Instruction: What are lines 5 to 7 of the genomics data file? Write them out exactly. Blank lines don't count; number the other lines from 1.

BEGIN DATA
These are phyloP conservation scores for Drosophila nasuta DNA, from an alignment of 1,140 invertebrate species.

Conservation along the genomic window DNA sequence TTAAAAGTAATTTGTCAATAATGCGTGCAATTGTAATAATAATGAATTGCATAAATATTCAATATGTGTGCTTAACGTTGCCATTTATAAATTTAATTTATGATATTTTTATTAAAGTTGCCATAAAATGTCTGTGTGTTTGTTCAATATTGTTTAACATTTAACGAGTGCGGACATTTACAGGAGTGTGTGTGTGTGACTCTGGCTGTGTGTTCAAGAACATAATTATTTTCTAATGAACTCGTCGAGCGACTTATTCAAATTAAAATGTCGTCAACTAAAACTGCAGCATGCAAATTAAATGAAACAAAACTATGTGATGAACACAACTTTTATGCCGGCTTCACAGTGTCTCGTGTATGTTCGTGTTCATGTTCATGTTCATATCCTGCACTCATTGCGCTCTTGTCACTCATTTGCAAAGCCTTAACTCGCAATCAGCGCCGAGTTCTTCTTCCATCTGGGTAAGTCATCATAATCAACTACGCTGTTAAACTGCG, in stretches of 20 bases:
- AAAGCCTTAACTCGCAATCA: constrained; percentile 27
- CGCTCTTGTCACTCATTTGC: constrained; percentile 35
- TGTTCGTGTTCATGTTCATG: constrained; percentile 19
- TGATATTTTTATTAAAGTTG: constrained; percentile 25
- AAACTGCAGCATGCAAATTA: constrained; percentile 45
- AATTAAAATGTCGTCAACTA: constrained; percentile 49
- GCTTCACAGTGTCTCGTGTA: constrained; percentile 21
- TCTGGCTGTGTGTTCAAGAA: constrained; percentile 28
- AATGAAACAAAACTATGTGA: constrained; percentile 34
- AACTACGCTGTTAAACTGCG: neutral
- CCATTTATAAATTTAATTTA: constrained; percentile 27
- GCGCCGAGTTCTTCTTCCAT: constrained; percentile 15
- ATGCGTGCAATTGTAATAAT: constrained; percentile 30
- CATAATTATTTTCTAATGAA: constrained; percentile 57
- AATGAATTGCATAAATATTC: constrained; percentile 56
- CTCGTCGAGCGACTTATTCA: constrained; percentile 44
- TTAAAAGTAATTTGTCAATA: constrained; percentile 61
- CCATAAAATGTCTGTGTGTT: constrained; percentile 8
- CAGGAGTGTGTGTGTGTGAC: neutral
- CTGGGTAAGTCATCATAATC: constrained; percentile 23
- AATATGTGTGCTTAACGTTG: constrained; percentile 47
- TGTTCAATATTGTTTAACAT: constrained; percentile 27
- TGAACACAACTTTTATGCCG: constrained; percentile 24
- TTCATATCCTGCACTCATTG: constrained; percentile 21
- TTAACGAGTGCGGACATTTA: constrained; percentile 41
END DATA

- TGTTCGTGTTCATGTTCATG: constrained; percentile 19
- TGATATTTTTATTAAAGTTG: constrained; percentile 25
- AAACTGCAGCATGCAAATTA: constrained; percentile 45